In their article, Michael S. Debus, José P. Zagal, and Rogelio E. Cardona-Rivera propose a system, a typology for classifying and describing different imperative goals in games. The model they created consists of three levels: Ultimate goals, imperative goals (the focus of this article), and contingent goals. The ultimate goal describes the end state, like winning or finishing, which the player is trying to achieve. Below are the imperative goals that describe mechanical in-game objectives that the player is given: reach a location, remove an enemy, choose a path, etc. The third level is the contingent goals, or “gameplay”. These are smaller moment-to-moment actions and goals that describe how the player is trying to reach the imperative goal(s).
In this study, ten imperative goals were found and agreed upon: Choose, Configure, Create, Find, Obtain, Optimize, Reach, Remove, Solve, and Synchronize. The authors found that these ten goals can be used to describe games of great variety. Not only video games but also other types of games, like board games, role-playing games, etc. One game can make use of one or more of these goals. It is also possible that an imperative goal is to prevent any of these goals. In competitive games, players have their objectives but they can also stop other players from reaching said goals. The authors also note that their method excludes player-made goals, such as social relationships in Massively Multiplayer Online games (MMO). The imperative goals used in this article focus solely on the mechanical systems presented by the developer in the form of game and level design.
To find the ten imperative goals, qualitative methods were used to analyze 34 games. Some games had multiple modes which brought the total number of games observed to 46. The initial study consisted of gathering information on the games, playing them, and watching gameplay videos of them. Questions such as “What does the player need to do to win/finish/prolong their play?” were used to find objectives and goals that the player must complete. Eventually, a pool of 126 goals was gathered. Afterward, all material and representative elements were removed, meaning “eat the dots” in Pac-Man becomes “remove object” for example. This process was repeated until the final ten imperative goals were found.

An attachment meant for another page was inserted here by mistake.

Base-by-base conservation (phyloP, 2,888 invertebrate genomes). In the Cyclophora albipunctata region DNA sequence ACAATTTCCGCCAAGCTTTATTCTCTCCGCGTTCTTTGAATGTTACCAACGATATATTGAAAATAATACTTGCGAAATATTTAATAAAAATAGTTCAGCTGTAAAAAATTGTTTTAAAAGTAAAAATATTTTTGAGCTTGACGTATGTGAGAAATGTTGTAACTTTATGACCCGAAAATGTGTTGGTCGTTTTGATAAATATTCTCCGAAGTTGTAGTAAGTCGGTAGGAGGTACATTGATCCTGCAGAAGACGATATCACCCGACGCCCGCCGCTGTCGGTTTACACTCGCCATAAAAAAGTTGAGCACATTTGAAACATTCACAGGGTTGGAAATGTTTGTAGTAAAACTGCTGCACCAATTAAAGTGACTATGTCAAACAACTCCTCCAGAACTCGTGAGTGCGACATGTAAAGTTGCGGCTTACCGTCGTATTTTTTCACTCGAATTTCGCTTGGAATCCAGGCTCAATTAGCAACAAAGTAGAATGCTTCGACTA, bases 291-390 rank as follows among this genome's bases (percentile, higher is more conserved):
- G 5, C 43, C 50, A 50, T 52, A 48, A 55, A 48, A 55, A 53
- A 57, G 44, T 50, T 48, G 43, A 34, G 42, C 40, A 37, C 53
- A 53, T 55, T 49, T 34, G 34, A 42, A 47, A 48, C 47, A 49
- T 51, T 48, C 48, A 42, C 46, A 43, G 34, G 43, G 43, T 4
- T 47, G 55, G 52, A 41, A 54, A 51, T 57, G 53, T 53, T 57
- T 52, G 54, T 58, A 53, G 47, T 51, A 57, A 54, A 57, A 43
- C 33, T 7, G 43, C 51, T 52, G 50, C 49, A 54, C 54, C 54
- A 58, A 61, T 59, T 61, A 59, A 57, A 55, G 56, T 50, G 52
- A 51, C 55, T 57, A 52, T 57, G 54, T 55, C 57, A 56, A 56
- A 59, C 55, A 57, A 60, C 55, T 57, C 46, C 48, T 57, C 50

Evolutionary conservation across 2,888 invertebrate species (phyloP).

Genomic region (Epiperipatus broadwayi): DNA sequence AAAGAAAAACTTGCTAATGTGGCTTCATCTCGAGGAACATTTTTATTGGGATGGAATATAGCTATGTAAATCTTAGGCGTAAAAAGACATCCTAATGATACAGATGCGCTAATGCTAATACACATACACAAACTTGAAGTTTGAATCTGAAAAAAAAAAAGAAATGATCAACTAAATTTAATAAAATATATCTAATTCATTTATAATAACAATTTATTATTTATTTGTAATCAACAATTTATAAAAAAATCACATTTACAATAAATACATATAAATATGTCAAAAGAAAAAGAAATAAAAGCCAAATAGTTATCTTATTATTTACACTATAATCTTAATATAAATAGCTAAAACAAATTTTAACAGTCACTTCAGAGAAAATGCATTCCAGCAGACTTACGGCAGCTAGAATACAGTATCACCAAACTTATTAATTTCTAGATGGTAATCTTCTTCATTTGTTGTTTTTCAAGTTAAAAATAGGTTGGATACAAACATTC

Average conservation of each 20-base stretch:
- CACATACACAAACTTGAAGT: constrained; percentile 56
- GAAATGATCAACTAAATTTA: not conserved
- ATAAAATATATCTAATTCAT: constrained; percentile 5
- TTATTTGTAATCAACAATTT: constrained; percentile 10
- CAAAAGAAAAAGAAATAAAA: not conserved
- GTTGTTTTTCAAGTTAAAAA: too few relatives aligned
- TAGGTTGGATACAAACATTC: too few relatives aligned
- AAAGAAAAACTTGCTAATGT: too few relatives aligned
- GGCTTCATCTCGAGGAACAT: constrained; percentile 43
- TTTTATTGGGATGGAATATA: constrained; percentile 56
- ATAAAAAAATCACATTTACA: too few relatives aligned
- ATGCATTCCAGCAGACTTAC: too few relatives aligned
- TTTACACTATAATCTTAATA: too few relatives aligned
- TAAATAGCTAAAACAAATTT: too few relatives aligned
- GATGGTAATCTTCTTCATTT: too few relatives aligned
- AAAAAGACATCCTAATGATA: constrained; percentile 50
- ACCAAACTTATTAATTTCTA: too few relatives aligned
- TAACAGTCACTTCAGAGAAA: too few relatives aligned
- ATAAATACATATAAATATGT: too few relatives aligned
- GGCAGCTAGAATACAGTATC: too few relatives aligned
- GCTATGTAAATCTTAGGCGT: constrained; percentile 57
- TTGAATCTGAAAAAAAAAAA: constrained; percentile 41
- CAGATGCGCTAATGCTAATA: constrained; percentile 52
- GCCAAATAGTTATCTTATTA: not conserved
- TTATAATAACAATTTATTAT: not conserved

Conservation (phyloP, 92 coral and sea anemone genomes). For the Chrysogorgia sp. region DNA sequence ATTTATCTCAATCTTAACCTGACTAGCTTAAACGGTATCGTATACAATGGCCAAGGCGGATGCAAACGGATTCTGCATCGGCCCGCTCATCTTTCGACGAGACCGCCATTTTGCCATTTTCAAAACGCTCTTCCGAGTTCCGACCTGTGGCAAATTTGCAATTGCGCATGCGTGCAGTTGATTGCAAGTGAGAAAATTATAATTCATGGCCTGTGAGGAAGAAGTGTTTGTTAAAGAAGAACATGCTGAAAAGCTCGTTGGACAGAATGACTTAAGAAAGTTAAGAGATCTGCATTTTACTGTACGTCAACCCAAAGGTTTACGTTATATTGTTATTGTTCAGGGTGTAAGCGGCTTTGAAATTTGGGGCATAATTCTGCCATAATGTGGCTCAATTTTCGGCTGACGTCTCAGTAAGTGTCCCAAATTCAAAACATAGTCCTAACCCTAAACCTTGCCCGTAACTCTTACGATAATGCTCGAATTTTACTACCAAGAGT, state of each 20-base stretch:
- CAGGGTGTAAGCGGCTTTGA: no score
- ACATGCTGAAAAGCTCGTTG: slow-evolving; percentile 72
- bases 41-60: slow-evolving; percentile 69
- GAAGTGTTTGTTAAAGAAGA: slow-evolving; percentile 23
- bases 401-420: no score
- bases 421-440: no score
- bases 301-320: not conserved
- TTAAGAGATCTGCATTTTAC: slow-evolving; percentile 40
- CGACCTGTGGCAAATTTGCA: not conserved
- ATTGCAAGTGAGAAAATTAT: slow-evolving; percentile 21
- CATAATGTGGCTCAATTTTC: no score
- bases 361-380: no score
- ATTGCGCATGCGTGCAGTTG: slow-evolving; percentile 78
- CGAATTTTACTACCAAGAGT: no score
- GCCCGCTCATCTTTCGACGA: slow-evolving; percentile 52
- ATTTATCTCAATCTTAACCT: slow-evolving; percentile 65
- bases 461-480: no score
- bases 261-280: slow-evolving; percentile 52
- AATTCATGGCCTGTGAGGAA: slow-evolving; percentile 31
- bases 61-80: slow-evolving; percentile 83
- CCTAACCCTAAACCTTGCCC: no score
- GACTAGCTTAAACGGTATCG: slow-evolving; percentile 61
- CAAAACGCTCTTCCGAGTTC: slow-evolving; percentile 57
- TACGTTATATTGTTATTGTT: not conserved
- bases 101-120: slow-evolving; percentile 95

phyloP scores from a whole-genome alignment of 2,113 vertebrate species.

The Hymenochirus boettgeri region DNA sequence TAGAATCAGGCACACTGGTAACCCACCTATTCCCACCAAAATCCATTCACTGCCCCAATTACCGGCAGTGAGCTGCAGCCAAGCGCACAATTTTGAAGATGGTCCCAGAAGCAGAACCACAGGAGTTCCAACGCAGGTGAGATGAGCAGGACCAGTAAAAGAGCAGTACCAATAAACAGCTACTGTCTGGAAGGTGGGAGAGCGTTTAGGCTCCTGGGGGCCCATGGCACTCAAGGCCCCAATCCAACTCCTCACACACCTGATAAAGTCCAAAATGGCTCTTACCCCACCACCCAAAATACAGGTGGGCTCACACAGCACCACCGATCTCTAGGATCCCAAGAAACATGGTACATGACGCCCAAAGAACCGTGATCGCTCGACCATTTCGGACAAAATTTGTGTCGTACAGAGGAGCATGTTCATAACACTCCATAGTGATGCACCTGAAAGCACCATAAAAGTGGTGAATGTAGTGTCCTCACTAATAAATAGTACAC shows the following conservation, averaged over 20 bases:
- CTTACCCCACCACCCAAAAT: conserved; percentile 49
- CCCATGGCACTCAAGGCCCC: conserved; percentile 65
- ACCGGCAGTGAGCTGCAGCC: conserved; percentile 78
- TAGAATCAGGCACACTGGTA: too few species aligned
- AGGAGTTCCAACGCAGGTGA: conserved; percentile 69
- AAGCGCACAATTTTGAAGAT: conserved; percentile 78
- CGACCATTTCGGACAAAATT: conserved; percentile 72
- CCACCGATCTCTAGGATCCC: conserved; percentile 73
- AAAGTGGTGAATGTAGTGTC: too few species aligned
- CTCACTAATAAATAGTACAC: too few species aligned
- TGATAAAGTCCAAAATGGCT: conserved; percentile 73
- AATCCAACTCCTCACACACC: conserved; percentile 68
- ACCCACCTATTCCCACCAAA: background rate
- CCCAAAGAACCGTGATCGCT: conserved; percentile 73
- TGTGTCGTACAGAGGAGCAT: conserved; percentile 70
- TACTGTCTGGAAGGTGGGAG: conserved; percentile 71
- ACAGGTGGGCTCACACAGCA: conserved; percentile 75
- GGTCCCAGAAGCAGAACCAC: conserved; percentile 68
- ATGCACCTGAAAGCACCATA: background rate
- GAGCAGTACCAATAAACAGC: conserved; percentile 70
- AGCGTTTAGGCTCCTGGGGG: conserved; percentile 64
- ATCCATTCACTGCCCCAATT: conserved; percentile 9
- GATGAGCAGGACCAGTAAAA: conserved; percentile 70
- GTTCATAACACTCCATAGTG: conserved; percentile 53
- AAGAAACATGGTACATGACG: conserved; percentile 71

The model the authors have created aims to provide a basic categorization of imperative goals in games. With this model, it is possible to describe any objective in a game by using any of the ten imperatives, or a combination of them. One of the issues in game studies has been that people use different words to describe the same things in games, or sometimes one word to mean different things, as there is no consistent system for discussing goals in video games.
The article: Debus, M. S., Zagal, J. P., & Cardona-Rivera, R. E. (2020). A typology of imperative game goals. Unpublished Manuscript.
Title image taken by the author. Game: Metro 2033 Redux